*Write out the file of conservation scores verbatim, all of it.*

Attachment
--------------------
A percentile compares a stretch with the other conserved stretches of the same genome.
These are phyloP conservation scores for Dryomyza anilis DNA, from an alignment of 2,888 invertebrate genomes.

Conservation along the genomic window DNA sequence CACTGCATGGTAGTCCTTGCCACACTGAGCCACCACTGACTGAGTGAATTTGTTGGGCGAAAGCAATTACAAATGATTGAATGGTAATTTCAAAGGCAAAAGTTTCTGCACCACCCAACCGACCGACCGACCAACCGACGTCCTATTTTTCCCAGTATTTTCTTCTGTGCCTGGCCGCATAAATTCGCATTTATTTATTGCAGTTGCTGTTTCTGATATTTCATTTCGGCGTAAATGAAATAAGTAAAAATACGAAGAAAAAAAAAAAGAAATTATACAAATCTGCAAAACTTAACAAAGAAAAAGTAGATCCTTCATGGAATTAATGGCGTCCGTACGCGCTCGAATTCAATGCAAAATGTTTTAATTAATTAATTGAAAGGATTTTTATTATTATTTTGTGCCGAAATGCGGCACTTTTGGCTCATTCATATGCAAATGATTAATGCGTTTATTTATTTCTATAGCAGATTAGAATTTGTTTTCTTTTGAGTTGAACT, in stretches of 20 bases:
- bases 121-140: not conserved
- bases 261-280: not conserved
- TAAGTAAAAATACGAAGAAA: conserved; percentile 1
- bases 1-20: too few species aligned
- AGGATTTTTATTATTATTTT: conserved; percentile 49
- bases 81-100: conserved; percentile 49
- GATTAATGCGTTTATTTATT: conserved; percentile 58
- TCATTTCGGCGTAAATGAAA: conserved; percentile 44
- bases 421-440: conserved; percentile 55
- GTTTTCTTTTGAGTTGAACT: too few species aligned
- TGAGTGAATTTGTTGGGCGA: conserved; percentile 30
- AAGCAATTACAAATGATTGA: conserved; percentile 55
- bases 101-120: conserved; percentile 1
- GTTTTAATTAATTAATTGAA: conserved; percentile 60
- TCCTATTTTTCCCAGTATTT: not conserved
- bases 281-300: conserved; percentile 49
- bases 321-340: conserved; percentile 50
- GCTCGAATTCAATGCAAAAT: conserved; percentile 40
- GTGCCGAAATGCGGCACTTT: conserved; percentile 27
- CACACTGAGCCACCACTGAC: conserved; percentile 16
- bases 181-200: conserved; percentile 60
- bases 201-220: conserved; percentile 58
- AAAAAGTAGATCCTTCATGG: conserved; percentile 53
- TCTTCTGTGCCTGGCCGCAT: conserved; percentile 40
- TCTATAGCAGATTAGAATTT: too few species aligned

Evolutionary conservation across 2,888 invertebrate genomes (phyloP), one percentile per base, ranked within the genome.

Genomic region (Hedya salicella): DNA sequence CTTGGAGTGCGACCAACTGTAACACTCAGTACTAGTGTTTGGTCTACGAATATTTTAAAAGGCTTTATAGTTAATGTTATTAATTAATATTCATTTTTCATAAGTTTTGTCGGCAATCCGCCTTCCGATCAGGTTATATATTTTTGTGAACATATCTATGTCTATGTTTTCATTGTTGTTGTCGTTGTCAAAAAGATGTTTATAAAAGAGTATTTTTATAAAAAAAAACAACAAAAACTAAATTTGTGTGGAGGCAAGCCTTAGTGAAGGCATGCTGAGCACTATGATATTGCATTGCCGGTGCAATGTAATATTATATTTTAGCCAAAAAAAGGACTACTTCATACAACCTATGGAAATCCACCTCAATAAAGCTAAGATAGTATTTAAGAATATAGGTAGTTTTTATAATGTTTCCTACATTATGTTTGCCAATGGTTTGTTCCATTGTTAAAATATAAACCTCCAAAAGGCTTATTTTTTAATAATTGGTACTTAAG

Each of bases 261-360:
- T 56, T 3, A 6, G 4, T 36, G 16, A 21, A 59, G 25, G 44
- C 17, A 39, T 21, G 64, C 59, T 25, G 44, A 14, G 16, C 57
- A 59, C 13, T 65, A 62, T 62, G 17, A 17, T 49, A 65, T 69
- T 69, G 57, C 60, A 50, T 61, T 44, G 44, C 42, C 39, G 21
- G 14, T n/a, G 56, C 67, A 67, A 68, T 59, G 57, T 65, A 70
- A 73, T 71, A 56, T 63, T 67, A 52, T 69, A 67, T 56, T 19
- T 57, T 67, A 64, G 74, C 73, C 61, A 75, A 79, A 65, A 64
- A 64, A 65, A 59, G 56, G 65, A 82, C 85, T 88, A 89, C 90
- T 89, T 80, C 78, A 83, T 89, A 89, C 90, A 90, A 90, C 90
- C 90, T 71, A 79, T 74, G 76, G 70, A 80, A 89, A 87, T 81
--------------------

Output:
A percentile compares a stretch with the other conserved stretches of the same genome.
These are phyloP conservation scores for Dryomyza anilis DNA, from an alignment of 2,888 invertebrate genomes.

Conservation along the genomic window DNA sequence CACTGCATGGTAGTCCTTGCCACACTGAGCCACCACTGACTGAGTGAATTTGTTGGGCGAAAGCAATTACAAATGATTGAATGGTAATTTCAAAGGCAAAAGTTTCTGCACCACCCAACCGACCGACCGACCAACCGACGTCCTATTTTTCCCAGTATTTTCTTCTGTGCCTGGCCGCATAAATTCGCATTTATTTATTGCAGTTGCTGTTTCTGATATTTCATTTCGGCGTAAATGAAATAAGTAAAAATACGAAGAAAAAAAAAAAGAAATTATACAAATCTGCAAAACTTAACAAAGAAAAAGTAGATCCTTCATGGAATTAATGGCGTCCGTACGCGCTCGAATTCAATGCAAAATGTTTTAATTAATTAATTGAAAGGATTTTTATTATTATTTTGTGCCGAAATGCGGCACTTTTGGCTCATTCATATGCAAATGATTAATGCGTTTATTTATTTCTATAGCAGATTAGAATTTGTTTTCTTTTGAGTTGAACT, in stretches of 20 bases:
- bases 121-140: not conserved
- bases 261-280: not conserved
- TAAGTAAAAATACGAAGAAA: conserved; percentile 1
- bases 1-20: too few species aligned
- AGGATTTTTATTATTATTTT: conserved; percentile 49
- bases 81-100: conserved; percentile 49
- GATTAATGCGTTTATTTATT: conserved; percentile 58
- TCATTTCGGCGTAAATGAAA: conserved; percentile 44
- bases 421-440: conserved; percentile 55
- GTTTTCTTTTGAGTTGAACT: too few species aligned
- TGAGTGAATTTGTTGGGCGA: conserved; percentile 30
- AAGCAATTACAAATGATTGA: conserved; percentile 55
- bases 101-120: conserved; percentile 1
- GTTTTAATTAATTAATTGAA: conserved; percentile 60
- TCCTATTTTTCCCAGTATTT: not conserved
- bases 281-300: conserved; percentile 49
- bases 321-340: conserved; percentile 50
- GCTCGAATTCAATGCAAAAT: conserved; percentile 40
- GTGCCGAAATGCGGCACTTT: conserved; percentile 27
- CACACTGAGCCACCACTGAC: conserved; percentile 16
- bases 181-200: conserved; percentile 60
- bases 201-220: conserved; percentile 58
- AAAAAGTAGATCCTTCATGG: conserved; percentile 53
- TCTTCTGTGCCTGGCCGCAT: conserved; percentile 40
- TCTATAGCAGATTAGAATTT: too few species aligned

Evolutionary conservation across 2,888 invertebrate genomes (phyloP), one percentile per base, ranked within the genome.

Genomic region (Hedya salicella): DNA sequence CTTGGAGTGCGACCAACTGTAACACTCAGTACTAGTGTTTGGTCTACGAATATTTTAAAAGGCTTTATAGTTAATGTTATTAATTAATATTCATTTTTCATAAGTTTTGTCGGCAATCCGCCTTCCGATCAGGTTATATATTTTTGTGAACATATCTATGTCTATGTTTTCATTGTTGTTGTCGTTGTCAAAAAGATGTTTATAAAAGAGTATTTTTATAAAAAAAAACAACAAAAACTAAATTTGTGTGGAGGCAAGCCTTAGTGAAGGCATGCTGAGCACTATGATATTGCATTGCCGGTGCAATGTAATATTATATTTTAGCCAAAAAAAGGACTACTTCATACAACCTATGGAAATCCACCTCAATAAAGCTAAGATAGTATTTAAGAATATAGGTAGTTTTTATAATGTTTCCTACATTATGTTTGCCAATGGTTTGTTCCATTGTTAAAATATAAACCTCCAAAAGGCTTATTTTTTAATAATTGGTACTTAAG

Each of bases 261-360:
- T 56, T 3, A 6, G 4, T 36, G 16, A 21, A 59, G 25, G 44
- C 17, A 39, T 21, G 64, C 59, T 25, G 44, A 14, G 16, C 57
- A 59, C 13, T 65, A 62, T 62, G 17, A 17, T 49, A 65, T 69
- T 69, G 57, C 60, A 50, T 61, T 44, G 44, C 42, C 39, G 21
- G 14, T n/a, G 56, C 67, A 67, A 68, T 59, G 57, T 65, A 70
- A 73, T 71, A 56, T 63, T 67, A 52, T 69, A 67, T 56, T 19
- T 57, T 67, A 64, G 74, C 73, C 61, A 75, A 79, A 65, A 64
- A 64, A 65, A 59, G 56, G 65, A 82, C 85, T 88, A 89, C 90
- T 89, T 80, C 78, A 83, T 89, A 89, C 90, A 90, A 90, C 90
- C 90, T 71, A 79, T 74, G 76, G 70, A 80, A 89, A 87, T 81